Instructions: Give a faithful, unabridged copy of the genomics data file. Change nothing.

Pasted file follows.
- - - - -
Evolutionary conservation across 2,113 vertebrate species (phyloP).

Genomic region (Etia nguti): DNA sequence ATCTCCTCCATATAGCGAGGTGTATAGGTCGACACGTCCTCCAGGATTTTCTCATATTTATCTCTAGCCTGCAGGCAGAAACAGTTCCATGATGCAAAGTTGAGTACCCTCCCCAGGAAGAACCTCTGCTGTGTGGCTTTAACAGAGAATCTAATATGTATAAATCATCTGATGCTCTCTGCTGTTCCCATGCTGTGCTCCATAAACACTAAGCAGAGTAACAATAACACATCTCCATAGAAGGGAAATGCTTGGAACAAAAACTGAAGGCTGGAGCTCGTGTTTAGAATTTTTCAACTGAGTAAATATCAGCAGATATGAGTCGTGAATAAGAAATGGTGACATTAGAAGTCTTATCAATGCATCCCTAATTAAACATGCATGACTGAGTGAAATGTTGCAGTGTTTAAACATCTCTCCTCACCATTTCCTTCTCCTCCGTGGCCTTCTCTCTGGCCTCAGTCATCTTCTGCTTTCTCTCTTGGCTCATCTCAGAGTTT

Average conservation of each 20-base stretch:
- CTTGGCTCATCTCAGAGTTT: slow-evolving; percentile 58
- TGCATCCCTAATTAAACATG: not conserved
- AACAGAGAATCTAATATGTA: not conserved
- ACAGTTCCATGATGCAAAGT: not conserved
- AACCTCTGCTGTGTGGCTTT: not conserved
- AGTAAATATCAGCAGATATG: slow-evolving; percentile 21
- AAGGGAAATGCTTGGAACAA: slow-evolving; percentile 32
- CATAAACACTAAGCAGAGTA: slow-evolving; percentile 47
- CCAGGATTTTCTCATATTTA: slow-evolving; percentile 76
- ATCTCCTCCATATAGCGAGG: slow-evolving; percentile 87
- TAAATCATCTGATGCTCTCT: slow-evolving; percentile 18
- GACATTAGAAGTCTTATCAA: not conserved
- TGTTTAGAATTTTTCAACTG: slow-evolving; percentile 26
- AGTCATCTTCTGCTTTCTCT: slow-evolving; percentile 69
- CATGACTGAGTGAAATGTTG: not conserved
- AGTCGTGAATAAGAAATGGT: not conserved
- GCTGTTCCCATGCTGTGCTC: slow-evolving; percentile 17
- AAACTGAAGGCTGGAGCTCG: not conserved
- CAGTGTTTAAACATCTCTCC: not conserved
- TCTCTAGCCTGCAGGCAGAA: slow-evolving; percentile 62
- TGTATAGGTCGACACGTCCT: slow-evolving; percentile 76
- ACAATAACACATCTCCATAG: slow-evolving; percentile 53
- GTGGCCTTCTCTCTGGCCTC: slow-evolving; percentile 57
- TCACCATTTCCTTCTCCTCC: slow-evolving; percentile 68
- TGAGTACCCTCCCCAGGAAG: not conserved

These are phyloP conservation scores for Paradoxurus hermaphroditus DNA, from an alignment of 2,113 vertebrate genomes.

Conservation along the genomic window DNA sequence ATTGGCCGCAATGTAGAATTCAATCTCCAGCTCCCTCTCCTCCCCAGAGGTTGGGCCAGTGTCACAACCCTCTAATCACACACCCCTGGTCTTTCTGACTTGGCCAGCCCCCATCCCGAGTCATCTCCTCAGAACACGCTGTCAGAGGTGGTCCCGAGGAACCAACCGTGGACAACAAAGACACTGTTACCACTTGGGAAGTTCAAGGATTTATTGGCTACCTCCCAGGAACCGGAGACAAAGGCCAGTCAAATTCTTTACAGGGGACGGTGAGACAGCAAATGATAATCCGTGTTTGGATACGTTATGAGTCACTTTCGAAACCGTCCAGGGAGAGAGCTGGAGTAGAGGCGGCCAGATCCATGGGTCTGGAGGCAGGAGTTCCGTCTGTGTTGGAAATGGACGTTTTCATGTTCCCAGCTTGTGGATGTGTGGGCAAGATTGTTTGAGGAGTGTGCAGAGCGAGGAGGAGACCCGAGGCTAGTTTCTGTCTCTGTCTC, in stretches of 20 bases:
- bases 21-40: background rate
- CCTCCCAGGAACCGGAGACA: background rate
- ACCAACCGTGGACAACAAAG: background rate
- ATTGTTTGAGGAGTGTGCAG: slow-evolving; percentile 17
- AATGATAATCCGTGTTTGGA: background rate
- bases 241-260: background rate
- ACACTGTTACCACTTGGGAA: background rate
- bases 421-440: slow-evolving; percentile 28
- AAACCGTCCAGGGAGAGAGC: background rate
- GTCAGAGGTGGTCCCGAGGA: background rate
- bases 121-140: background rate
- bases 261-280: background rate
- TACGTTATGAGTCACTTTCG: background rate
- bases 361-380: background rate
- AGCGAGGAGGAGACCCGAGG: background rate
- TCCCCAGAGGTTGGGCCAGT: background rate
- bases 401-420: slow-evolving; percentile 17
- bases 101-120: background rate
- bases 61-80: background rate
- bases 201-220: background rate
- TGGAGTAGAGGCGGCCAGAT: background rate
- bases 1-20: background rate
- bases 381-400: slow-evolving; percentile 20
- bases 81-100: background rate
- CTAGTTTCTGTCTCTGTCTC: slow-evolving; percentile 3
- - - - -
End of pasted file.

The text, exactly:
Evolutionary conservation across 2,113 vertebrate species (phyloP).

Genomic region (Etia nguti): DNA sequence ATCTCCTCCATATAGCGAGGTGTATAGGTCGACACGTCCTCCAGGATTTTCTCATATTTATCTCTAGCCTGCAGGCAGAAACAGTTCCATGATGCAAAGTTGAGTACCCTCCCCAGGAAGAACCTCTGCTGTGTGGCTTTAACAGAGAATCTAATATGTATAAATCATCTGATGCTCTCTGCTGTTCCCATGCTGTGCTCCATAAACACTAAGCAGAGTAACAATAACACATCTCCATAGAAGGGAAATGCTTGGAACAAAAACTGAAGGCTGGAGCTCGTGTTTAGAATTTTTCAACTGAGTAAATATCAGCAGATATGAGTCGTGAATAAGAAATGGTGACATTAGAAGTCTTATCAATGCATCCCTAATTAAACATGCATGACTGAGTGAAATGTTGCAGTGTTTAAACATCTCTCCTCACCATTTCCTTCTCCTCCGTGGCCTTCTCTCTGGCCTCAGTCATCTTCTGCTTTCTCTCTTGGCTCATCTCAGAGTTT

Average conservation of each 20-base stretch:
- CTTGGCTCATCTCAGAGTTT: slow-evolving; percentile 58
- TGCATCCCTAATTAAACATG: not conserved
- AACAGAGAATCTAATATGTA: not conserved
- ACAGTTCCATGATGCAAAGT: not conserved
- AACCTCTGCTGTGTGGCTTT: not conserved
- AGTAAATATCAGCAGATATG: slow-evolving; percentile 21
- AAGGGAAATGCTTGGAACAA: slow-evolving; percentile 32
- CATAAACACTAAGCAGAGTA: slow-evolving; percentile 47
- CCAGGATTTTCTCATATTTA: slow-evolving; percentile 76
- ATCTCCTCCATATAGCGAGG: slow-evolving; percentile 87
- TAAATCATCTGATGCTCTCT: slow-evolving; percentile 18
- GACATTAGAAGTCTTATCAA: not conserved
- TGTTTAGAATTTTTCAACTG: slow-evolving; percentile 26
- AGTCATCTTCTGCTTTCTCT: slow-evolving; percentile 69
- CATGACTGAGTGAAATGTTG: not conserved
- AGTCGTGAATAAGAAATGGT: not conserved
- GCTGTTCCCATGCTGTGCTC: slow-evolving; percentile 17
- AAACTGAAGGCTGGAGCTCG: not conserved
- CAGTGTTTAAACATCTCTCC: not conserved
- TCTCTAGCCTGCAGGCAGAA: slow-evolving; percentile 62
- TGTATAGGTCGACACGTCCT: slow-evolving; percentile 76
- ACAATAACACATCTCCATAG: slow-evolving; percentile 53
- GTGGCCTTCTCTCTGGCCTC: slow-evolving; percentile 57
- TCACCATTTCCTTCTCCTCC: slow-evolving; percentile 68
- TGAGTACCCTCCCCAGGAAG: not conserved

These are phyloP conservation scores for Paradoxurus hermaphroditus DNA, from an alignment of 2,113 vertebrate genomes.

Conservation along the genomic window DNA sequence ATTGGCCGCAATGTAGAATTCAATCTCCAGCTCCCTCTCCTCCCCAGAGGTTGGGCCAGTGTCACAACCCTCTAATCACACACCCCTGGTCTTTCTGACTTGGCCAGCCCCCATCCCGAGTCATCTCCTCAGAACACGCTGTCAGAGGTGGTCCCGAGGAACCAACCGTGGACAACAAAGACACTGTTACCACTTGGGAAGTTCAAGGATTTATTGGCTACCTCCCAGGAACCGGAGACAAAGGCCAGTCAAATTCTTTACAGGGGACGGTGAGACAGCAAATGATAATCCGTGTTTGGATACGTTATGAGTCACTTTCGAAACCGTCCAGGGAGAGAGCTGGAGTAGAGGCGGCCAGATCCATGGGTCTGGAGGCAGGAGTTCCGTCTGTGTTGGAAATGGACGTTTTCATGTTCCCAGCTTGTGGATGTGTGGGCAAGATTGTTTGAGGAGTGTGCAGAGCGAGGAGGAGACCCGAGGCTAGTTTCTGTCTCTGTCTC, in stretches of 20 bases:
- bases 21-40: background rate
- CCTCCCAGGAACCGGAGACA: background rate
- ACCAACCGTGGACAACAAAG: background rate
- ATTGTTTGAGGAGTGTGCAG: slow-evolving; percentile 17
- AATGATAATCCGTGTTTGGA: background rate
- bases 241-260: background rate
- ACACTGTTACCACTTGGGAA: background rate
- bases 421-440: slow-evolving; percentile 28
- AAACCGTCCAGGGAGAGAGC: background rate
- GTCAGAGGTGGTCCCGAGGA: background rate
- bases 121-140: background rate
- bases 261-280: background rate
- TACGTTATGAGTCACTTTCG: background rate
- bases 361-380: background rate
- AGCGAGGAGGAGACCCGAGG: background rate
- TCCCCAGAGGTTGGGCCAGT: background rate
- bases 401-420: slow-evolving; percentile 17
- bases 101-120: background rate
- bases 61-80: background rate
- bases 201-220: background rate
- TGGAGTAGAGGCGGCCAGAT: background rate
- bases 1-20: background rate
- bases 381-400: slow-evolving; percentile 20
- bases 81-100: background rate
- CTAGTTTCTGTCTCTGTCTC: slow-evolving; percentile 3